Be prepared when firefighters respond to an alarm | VailDaily.com
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Be prepared when firefighters respond to an alarm

Fire departments are responsible for responding when called to many different types of alarms. Besides the usual calls such as medicals, vehicle accidents or hazardous materials, there are also different types of fire-alarm activations. Some of the more common ones besides a basic fire alarm are carbon-monoxide alarms, low-temperature alarms and water-flow alarms.

Each alarm requires a response by at least one fire engine with a full complement of firefighters. In order to respond and investigate each alarm efficiently, firefighters typically have a form called a “preplan” of all the homes and buildings in their response area.

It contains important information regarding each address. This information, which is gathered prior to the call, will assist the firefighters in obtaining quick access to the building.



In larger occupancies, the preplan will also list location of utility shut-offs, the owner or other responsible party for the home, the type of construction, and if there are any accessory systems such as sprinklers or elevators.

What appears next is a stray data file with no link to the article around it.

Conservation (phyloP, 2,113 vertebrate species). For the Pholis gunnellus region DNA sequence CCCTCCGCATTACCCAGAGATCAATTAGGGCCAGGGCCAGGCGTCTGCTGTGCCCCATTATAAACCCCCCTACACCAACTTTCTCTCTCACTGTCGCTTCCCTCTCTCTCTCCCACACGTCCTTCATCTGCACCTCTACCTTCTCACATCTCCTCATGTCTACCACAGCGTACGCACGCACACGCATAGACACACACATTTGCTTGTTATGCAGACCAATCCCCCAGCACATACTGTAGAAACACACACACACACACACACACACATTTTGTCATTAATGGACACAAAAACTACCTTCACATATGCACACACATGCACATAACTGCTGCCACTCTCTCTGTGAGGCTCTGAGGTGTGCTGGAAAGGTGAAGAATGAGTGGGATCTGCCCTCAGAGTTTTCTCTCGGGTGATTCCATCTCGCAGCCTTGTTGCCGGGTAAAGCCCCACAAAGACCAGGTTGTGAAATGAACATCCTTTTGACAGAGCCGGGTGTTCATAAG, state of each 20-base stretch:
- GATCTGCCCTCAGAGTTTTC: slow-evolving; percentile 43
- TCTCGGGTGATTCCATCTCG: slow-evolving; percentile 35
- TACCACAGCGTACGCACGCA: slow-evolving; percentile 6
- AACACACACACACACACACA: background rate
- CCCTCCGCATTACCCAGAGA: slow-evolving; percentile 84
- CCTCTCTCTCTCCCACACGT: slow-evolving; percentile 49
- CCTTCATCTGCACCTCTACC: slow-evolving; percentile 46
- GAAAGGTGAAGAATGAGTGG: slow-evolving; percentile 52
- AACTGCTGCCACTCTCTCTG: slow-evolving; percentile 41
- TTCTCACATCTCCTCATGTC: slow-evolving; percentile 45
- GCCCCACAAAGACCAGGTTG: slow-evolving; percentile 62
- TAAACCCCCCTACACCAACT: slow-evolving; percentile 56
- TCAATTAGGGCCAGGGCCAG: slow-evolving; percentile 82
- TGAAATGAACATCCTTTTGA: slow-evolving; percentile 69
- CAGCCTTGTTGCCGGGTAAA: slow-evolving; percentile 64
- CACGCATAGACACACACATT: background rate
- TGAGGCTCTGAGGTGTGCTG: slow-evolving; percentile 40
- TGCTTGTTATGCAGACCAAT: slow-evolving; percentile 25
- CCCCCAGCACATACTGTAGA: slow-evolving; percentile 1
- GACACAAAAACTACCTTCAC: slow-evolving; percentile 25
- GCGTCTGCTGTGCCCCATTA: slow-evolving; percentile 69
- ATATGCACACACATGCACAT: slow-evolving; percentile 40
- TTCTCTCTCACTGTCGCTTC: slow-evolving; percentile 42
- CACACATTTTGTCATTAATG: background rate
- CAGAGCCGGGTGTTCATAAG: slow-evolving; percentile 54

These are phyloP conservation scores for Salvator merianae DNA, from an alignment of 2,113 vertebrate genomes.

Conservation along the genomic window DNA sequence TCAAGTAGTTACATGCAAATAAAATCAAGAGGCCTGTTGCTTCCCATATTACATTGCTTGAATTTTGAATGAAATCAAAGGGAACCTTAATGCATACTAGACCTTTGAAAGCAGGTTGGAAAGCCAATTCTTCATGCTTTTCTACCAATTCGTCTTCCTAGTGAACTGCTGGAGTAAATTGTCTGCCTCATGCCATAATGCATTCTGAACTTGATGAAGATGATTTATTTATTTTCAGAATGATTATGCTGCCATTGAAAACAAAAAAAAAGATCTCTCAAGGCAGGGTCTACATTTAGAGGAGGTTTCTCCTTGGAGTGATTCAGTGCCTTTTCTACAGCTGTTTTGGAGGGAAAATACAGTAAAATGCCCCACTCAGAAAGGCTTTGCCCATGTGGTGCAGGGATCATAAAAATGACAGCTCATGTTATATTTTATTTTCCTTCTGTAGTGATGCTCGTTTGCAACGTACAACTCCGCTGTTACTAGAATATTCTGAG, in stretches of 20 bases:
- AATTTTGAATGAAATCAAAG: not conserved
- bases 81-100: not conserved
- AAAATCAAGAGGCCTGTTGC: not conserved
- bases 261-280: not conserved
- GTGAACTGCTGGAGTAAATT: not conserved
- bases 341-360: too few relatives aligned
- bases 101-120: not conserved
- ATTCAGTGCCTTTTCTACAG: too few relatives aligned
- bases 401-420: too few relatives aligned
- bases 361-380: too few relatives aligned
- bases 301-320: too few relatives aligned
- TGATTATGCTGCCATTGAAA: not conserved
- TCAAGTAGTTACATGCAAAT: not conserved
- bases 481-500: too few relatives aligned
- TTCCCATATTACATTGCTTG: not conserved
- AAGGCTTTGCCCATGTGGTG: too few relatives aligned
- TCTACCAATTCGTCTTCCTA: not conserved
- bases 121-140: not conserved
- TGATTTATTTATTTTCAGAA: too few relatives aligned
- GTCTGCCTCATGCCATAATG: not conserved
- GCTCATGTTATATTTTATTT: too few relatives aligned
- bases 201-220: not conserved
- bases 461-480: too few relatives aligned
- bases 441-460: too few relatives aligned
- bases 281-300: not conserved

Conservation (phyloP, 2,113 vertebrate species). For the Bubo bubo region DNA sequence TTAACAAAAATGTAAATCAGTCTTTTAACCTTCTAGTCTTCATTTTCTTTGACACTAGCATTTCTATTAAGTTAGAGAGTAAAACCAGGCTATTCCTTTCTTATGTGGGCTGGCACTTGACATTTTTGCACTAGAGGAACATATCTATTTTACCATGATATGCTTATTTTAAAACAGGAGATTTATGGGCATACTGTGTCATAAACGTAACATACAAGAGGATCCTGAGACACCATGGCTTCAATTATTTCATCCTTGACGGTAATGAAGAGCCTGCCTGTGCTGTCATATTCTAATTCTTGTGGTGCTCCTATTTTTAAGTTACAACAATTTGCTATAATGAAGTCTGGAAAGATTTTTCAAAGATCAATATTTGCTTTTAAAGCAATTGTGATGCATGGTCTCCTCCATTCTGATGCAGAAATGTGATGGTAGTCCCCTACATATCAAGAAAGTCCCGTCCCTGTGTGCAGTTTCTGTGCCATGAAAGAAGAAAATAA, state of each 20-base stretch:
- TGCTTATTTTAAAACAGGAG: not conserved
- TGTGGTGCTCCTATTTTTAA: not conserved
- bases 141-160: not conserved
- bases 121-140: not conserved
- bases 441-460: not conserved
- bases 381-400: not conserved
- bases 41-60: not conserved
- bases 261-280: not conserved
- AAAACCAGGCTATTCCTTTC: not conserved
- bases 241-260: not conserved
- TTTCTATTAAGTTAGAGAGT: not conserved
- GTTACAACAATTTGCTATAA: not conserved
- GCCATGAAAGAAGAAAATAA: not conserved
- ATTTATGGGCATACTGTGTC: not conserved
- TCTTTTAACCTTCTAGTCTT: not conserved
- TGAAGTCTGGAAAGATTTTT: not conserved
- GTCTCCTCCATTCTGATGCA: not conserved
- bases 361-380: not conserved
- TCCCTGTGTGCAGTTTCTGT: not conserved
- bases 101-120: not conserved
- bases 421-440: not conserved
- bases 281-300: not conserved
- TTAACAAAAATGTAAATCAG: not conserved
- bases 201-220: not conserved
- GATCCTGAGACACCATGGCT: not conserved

Firefighters have a responsibility to fully investigate any alarm when they are summoned. That includes entering the occupancy to determine the nature of the alarm. In order to do their job, they rely on the preplan information. By town code, each building with a monitored alarm is required to have a “Knox box” installed, and have a preplan on file with the fire department.



A Knox box is a type of lock box mounted on the exterior of the home that allows firefighters to access the home without forcing entry and potentially doing damage. Firefighters use a key that is unique to each municipality in order to access the box and gain entry in to the home.

With this system in place, the alarm can be quickly and easily, investigated, the alarm reset, and the home resecured, all without causing unnecessary inconvenience or damage to gain entry. If a problem is encountered, the preplan lets firefighters know who to contact so the incident can be mitigated efficiently with minimal damage.

If you are a homeowner or property manager and have an alarm system in your home, contact the fire department so you can get the necessary forms for a preplan and Knox box.



Even if your home doesn’t have an alarm system and you want to have a preplan on file, one can be sent to you. The forms are only an email away. Remember what you mother told you – an ounce of prevention is worth a pound of cure!

Al Bosworth is a fire engineer with Vail Fire and Emergency Services.


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